It isn’t often that I feel speechless.
This week has been pretty close to one of those times.
My tear ducts, however, seem to be working overtime.
My dearest friend has been in a hospital in Florida all week, gravely ill, and I can’t leave yet to be with her, because of Hurricane Irma.
The hospital is now running on generators and they’re taking her back to surgery.
As I imagine so many of you have done, I’ve practically worn the buttons off my cell phone checking on her and all my other friends and family in the path of this storm.
I grew up in Florida.
My heart wants to be there now.
Instead, I am rationing my Weather Channel time to leave time for praying. (And sanity!)
There are lots of ways to pray.
I, who am what is now called a teaching elder in the Presbyterian Church (USA), have been learning to pray the rosary. My friend is Roman Catholic.
This is not something I learned in Seminary. Imagine my surprise when I discovered, after looking it up on my cell phone, how much this ancient practice includes many of my own traditions!
I am stunned by all the connections I feel.
Fires. Friends still struggling out from under Harvey. Friends not heard from yet in the early days of Irma. Another friend’s family near the center of the earthquake in Mexico. My family. A beach restaurant Bill and I love, complete with treasured memories of Key Lime pie and strong coffee with real whipped cream for breakfast.
Those connections are a huge part of the reason for these words, in this moment, now.
I’ve also been doing a lot of what my Pilgrimage friends would call painting in dots. Tiny random-esque polka dots, applied with the handle end of a paint brush to the image of a Black Madonna I’ve been painting. Each dot an immediate prayer with, in my case, a name attached to it.
My friend. Her daughter. Her mom. My family. And, the all-encompassing Irma.
It feels a great deal like meditation. Somehow making the dots seems to engage more of me in prayer. It feels like help in setting down some of my anxiety and doing what I can in the moment.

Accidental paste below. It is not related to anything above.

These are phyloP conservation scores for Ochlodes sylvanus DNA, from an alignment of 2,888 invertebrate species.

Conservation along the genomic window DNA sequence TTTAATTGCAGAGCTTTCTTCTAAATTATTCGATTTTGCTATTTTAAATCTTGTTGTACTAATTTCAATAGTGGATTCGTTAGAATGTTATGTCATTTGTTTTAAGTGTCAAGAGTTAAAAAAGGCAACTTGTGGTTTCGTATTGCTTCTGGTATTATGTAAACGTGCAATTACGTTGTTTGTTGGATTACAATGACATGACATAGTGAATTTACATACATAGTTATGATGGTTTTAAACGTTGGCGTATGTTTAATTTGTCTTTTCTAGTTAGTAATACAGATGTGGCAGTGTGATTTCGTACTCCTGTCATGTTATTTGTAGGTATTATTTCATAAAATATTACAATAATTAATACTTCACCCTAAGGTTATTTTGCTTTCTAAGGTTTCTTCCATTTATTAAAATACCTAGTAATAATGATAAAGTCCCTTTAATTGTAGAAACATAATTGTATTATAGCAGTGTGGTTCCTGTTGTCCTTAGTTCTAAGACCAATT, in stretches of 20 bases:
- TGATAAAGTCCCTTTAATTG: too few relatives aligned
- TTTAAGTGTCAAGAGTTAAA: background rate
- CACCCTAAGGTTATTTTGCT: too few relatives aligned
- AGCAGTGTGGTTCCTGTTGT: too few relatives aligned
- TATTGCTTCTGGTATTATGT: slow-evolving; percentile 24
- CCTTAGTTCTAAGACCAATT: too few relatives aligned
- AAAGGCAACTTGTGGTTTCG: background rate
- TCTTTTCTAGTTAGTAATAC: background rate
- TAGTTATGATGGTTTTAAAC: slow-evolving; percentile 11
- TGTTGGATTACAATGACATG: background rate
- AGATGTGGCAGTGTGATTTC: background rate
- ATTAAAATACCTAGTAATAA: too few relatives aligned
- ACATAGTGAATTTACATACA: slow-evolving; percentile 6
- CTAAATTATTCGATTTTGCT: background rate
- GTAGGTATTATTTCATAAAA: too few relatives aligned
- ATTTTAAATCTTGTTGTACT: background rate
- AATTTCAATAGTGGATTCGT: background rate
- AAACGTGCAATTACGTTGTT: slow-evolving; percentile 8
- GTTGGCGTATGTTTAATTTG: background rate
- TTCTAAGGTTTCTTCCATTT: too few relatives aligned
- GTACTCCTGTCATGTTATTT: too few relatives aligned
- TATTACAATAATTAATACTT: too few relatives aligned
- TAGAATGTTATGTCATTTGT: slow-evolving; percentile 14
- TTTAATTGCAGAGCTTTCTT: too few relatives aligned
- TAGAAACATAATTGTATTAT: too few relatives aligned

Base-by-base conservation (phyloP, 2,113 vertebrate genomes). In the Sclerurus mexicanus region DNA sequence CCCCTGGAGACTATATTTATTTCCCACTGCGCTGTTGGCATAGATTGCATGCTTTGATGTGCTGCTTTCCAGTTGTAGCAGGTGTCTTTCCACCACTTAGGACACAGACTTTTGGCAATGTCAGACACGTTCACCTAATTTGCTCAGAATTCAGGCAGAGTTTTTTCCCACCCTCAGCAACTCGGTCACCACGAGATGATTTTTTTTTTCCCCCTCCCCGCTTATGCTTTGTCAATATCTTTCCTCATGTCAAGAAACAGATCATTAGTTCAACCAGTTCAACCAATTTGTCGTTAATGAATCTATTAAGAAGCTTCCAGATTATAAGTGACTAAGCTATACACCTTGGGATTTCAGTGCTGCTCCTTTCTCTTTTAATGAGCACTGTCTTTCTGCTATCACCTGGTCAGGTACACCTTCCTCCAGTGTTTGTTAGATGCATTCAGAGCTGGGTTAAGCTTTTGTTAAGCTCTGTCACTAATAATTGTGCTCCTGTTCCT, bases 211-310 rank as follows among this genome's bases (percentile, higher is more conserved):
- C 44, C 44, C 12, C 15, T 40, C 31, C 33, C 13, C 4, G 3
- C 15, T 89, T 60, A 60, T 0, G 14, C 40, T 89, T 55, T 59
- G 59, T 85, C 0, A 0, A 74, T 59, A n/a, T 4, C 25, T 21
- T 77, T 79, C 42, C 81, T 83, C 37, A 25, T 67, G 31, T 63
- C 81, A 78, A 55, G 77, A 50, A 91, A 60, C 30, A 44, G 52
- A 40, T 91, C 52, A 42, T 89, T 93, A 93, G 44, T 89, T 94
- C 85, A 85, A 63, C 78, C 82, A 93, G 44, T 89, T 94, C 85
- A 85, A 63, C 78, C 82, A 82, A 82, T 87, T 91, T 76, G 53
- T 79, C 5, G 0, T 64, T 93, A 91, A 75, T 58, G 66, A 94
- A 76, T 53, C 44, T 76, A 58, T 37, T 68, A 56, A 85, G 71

It seemed somehow out of context when the Facebook elves reminded me, yesterday afternoon, that today is “Grandparents Day” in the U.S.
Honestly, I had a bit of trouble finding space for that particular piece of information just now. And yet, despite the fact that I clearly did not get the Hallmark genes in my family, it tugged at me.
Then I figured out why.
You may have heard these words by Dr. Clarissa Pinkola Estes here before, for they are among my favorites:
Do Not Lose Heart. We Were Made For These Times.
“I have heard from so many recently who are deeply and properly bewildered. They are concerned about the state of affairs in our world right now.
Yet, I urge you, ask you, gentle you, to please not spend your spirit dry by bewailing these difficult times. Especially do not lose hope. Most particularly because, the fact is, we were made for these times.
One of the most important steps you can take to help calm the storm is to not allow yourself to be taken in a flurry of overwrought emotion or despair, thereby accidentally contributing to the swale and the swirl.
Ours is not the task of fixing the entire world at once, but of stretching out to mend the part of the world that is within our reach.
One of the most calming and powerful actions you can do to intervene in a stormy world is to stand up and show your soul. Soul on deck shines like gold in dark times.
The light of the soul throws sparks, can send up flares, builds signal fires, causes proper matters to catch fire. To display the lantern of soul in shadowy times like these, to be fierce and to show mercy toward others, both are acts of immense bravery and greatest necessity.
When a great ship is in harbor and moored, it is safe, there can be no doubt. But that is not what great ships are built for.” And neither are we….
No matter who you are…if you are a grandparent, or hope to be one, or had one who loved you, or cherish in some way the archetypal grandparent energy in our world, please imagine that this is your “card” for today.
Live who you are.
With hope and blessings for all the world, Sue